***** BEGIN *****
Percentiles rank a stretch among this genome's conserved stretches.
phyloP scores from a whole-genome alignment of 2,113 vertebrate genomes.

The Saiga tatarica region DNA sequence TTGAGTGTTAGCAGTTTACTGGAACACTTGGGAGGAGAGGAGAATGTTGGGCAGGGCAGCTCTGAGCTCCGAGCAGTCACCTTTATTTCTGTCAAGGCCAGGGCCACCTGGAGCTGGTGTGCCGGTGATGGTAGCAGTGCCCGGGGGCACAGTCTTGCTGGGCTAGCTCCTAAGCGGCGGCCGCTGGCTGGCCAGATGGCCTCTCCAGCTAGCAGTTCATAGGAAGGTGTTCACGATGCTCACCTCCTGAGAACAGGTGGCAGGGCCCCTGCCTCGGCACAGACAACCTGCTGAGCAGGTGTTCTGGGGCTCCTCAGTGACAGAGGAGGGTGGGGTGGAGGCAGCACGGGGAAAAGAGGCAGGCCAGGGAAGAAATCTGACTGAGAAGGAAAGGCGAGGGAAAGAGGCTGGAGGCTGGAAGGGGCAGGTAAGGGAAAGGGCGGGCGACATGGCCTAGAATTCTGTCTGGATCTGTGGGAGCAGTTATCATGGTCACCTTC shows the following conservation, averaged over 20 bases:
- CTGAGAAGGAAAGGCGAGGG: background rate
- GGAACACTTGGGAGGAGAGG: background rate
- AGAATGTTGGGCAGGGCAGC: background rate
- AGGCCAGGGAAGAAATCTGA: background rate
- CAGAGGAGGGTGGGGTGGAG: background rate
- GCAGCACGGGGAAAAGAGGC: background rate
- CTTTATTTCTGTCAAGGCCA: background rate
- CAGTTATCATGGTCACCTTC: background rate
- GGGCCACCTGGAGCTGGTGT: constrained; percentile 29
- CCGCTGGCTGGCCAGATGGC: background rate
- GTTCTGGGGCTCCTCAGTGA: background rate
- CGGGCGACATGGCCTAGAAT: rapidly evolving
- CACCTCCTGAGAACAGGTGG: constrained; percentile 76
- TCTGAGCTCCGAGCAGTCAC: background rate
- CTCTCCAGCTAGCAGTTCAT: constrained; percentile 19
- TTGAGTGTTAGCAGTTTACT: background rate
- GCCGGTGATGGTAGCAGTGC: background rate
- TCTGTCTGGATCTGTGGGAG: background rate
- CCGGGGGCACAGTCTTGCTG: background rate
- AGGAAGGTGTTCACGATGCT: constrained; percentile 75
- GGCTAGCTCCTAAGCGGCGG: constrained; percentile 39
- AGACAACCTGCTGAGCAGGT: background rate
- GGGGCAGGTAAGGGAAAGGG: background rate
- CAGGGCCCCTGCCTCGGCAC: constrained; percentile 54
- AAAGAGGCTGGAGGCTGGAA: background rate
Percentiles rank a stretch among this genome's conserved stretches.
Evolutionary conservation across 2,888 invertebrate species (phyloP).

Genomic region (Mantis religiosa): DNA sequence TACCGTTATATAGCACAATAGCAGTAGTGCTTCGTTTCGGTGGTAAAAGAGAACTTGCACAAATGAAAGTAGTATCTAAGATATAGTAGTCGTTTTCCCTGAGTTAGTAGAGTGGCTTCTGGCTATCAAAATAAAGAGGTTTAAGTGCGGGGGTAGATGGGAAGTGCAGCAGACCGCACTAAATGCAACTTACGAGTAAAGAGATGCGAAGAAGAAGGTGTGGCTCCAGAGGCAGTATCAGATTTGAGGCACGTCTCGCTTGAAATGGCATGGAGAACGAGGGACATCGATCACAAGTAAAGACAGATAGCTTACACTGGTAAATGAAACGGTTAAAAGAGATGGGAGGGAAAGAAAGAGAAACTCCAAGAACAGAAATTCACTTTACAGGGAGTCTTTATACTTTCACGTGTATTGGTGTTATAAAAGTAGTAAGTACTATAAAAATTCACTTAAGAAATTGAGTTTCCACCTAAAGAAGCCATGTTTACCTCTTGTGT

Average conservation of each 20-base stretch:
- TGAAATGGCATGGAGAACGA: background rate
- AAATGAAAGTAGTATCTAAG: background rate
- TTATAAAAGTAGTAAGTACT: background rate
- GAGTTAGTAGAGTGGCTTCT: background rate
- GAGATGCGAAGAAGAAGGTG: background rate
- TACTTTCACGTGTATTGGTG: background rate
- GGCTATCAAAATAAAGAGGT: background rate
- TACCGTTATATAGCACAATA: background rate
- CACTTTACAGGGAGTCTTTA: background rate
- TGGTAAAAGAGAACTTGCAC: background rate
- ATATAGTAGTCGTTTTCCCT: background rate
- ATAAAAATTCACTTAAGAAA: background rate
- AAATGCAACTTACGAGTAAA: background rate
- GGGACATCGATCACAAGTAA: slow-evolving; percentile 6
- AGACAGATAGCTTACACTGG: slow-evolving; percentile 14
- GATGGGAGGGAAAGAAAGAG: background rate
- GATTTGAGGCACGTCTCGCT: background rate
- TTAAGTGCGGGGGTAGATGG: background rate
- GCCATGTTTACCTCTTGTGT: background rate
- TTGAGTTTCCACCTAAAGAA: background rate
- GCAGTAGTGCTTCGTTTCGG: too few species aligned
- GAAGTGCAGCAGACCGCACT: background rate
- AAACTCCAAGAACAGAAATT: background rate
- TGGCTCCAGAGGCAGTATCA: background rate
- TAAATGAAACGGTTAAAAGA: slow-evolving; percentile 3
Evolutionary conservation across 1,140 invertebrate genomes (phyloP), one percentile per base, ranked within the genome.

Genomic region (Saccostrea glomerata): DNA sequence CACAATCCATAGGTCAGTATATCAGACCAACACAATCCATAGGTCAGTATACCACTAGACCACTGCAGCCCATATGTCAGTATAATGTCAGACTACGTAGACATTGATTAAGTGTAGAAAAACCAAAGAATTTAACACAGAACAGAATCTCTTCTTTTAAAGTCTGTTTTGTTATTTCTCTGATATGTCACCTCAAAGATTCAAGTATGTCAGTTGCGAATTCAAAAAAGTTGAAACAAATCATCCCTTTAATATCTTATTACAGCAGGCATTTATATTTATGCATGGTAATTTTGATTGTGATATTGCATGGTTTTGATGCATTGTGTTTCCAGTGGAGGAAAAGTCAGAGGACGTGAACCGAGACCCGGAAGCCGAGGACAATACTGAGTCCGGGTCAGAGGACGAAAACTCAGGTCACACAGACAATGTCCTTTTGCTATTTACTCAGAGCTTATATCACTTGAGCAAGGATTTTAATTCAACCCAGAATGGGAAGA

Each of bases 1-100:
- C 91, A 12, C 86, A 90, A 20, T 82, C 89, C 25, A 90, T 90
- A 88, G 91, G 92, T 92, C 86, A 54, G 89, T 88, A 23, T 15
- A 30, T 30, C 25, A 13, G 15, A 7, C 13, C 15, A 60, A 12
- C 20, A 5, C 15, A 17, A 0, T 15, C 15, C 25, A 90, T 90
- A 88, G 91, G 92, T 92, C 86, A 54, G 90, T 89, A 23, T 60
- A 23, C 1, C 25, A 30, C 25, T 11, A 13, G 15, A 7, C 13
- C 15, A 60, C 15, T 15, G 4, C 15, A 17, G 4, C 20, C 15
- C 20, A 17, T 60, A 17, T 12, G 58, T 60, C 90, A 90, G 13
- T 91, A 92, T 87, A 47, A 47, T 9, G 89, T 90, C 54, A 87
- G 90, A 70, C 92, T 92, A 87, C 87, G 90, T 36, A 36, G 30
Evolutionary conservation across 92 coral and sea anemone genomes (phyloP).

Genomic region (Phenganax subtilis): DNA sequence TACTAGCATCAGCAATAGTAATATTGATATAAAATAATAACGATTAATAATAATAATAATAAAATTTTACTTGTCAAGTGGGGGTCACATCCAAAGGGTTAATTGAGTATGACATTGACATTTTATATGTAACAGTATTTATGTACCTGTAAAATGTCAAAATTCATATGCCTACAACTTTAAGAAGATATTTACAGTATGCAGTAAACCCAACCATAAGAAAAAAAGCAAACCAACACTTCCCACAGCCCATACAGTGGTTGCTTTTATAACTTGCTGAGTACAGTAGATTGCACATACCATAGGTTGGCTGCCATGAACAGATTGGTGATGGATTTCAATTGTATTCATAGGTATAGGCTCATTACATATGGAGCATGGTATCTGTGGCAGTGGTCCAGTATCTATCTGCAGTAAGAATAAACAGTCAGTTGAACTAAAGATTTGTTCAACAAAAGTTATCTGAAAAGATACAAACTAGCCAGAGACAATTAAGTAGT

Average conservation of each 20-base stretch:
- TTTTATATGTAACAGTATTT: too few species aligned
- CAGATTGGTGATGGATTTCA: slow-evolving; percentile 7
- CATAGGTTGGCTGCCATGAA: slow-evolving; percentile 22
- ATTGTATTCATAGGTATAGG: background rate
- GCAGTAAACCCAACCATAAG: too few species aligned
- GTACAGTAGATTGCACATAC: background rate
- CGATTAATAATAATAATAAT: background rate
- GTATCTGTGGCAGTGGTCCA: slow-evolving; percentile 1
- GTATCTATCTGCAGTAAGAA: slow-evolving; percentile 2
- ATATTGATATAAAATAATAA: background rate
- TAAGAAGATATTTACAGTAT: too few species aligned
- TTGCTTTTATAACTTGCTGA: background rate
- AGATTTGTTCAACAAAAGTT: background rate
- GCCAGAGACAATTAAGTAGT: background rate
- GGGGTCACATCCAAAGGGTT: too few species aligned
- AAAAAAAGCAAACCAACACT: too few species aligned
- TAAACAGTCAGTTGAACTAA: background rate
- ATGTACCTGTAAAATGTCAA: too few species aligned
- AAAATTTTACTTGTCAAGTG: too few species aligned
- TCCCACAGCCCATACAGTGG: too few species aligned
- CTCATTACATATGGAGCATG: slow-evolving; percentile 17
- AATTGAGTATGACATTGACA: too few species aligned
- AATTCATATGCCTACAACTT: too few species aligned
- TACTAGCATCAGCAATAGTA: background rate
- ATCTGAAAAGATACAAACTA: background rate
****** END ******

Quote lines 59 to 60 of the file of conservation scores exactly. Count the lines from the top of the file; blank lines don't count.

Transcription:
Genomic region (Saccostrea glomerata): DNA sequence CACAATCCATAGGTCAGTATATCAGACCAACACAATCCATAGGTCAGTATACCACTAGACCACTGCAGCCCATATGTCAGTATAATGTCAGACTACGTAGACATTGATTAAGTGTAGAAAAACCAAAGAATTTAACACAGAACAGAATCTCTTCTTTTAAAGTCTGTTTTGTTATTTCTCTGATATGTCACCTCAAAGATTCAAGTATGTCAGTTGCGAATTCAAAAAAGTTGAAACAAATCATCCCTTTAATATCTTATTACAGCAGGCATTTATATTTATGCATGGTAATTTTGATTGTGATATTGCATGGTTTTGATGCATTGTGTTTCCAGTGGAGGAAAAGTCAGAGGACGTGAACCGAGACCCGGAAGCCGAGGACAATACTGAGTCCGGGTCAGAGGACGAAAACTCAGGTCACACAGACAATGTCCTTTTGCTATTTACTCAGAGCTTATATCACTTGAGCAAGGATTTTAATTCAACCCAGAATGGGAAGA

Each of bases 1-100: